Yes, I think so. Hopefully, I’ll always improve and get better at what I do. And I also think as I grow older a little bit of maturity in my voice, heavier themes will seep their way into my stories. I am always studying my craft and trying to improve. And if you’re not getting better you’re probably getting worse, so keep working at it.

I feel like each of your titles reveals a lot about the events that occur in the books, even if that isn’t evident until after you’ve read them. What can readers expect from ‘The Fever Code’?

‘The Fever Code’ was probably the hardest title we had. It was very difficult to come up with that one and we went through several different titles during the writing process. I think of all the titles, I think it is probably the most mysterious. It doesn’t directly relate to the story at any certain point, but the fact that we’re dealing with an entity that’s trying to find a cure for this disease, and that fever is one of the first symptoms of it, we just thought that putting fever and code together sounded like a cool title.

It did!

I think in the book itself, even though it’s a prequel and you know exactly where it’s leading, there are still a lot of surprises along the way. And it’s really fun to see, right in front of you on the page, things come to life that were alluded to in the original books. I think that people will enjoy reading it.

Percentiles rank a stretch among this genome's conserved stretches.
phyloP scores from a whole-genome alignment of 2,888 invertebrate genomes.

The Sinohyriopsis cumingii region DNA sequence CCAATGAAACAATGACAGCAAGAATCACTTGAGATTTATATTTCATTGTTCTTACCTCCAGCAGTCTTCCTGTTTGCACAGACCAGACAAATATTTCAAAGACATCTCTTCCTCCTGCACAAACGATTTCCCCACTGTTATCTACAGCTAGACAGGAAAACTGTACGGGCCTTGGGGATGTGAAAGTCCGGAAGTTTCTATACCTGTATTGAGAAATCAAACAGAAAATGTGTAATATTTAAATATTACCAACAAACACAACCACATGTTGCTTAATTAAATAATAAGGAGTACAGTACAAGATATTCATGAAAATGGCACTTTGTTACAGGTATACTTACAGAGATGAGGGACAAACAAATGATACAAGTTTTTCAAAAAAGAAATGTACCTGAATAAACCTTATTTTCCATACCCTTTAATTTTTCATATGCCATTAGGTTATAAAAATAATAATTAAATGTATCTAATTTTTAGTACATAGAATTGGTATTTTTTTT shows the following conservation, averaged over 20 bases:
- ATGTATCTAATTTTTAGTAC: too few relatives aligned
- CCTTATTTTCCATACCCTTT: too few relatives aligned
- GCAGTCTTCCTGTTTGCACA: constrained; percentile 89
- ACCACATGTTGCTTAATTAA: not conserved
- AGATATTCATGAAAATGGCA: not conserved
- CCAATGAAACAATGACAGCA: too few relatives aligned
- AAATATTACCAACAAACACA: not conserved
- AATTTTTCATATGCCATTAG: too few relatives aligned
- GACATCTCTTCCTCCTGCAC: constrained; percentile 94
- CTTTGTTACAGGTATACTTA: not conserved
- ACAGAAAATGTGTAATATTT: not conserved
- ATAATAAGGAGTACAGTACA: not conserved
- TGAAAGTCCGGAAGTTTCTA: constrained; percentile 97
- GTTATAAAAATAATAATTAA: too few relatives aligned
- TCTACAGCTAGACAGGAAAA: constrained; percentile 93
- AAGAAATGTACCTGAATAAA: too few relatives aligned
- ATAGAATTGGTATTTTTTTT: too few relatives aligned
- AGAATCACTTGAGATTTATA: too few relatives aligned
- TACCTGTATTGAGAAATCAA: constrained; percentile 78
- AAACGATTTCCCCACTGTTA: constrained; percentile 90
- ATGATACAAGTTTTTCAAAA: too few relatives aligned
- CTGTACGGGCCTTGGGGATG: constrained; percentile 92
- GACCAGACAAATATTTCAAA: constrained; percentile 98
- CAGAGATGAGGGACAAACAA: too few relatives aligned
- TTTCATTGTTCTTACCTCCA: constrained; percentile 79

Can you sum up Thomas’ character, in ‘The Fever Code’?

Thomas is definitely the focus of this entire series – his journey and his story arc. I really had a lot of fun writing ‘The Fever Code’ because finally, I could really dive into him as a person. You know, I was always dealing with him having lost his memories in the original three books and that makes it really hard to dive into a character. So seeing him grow up within the confines of this WICKED organisation – really showing his memories of his mother and some of the hard things he has been through; showing him met people like Chuck and Newt and Minho and Teresa how much they all meant to each other, and how Chuck is like a little brother to him – I feel like we really just add a lot of depth to his character. It makes us look at him in a little bit of a different light with the other books.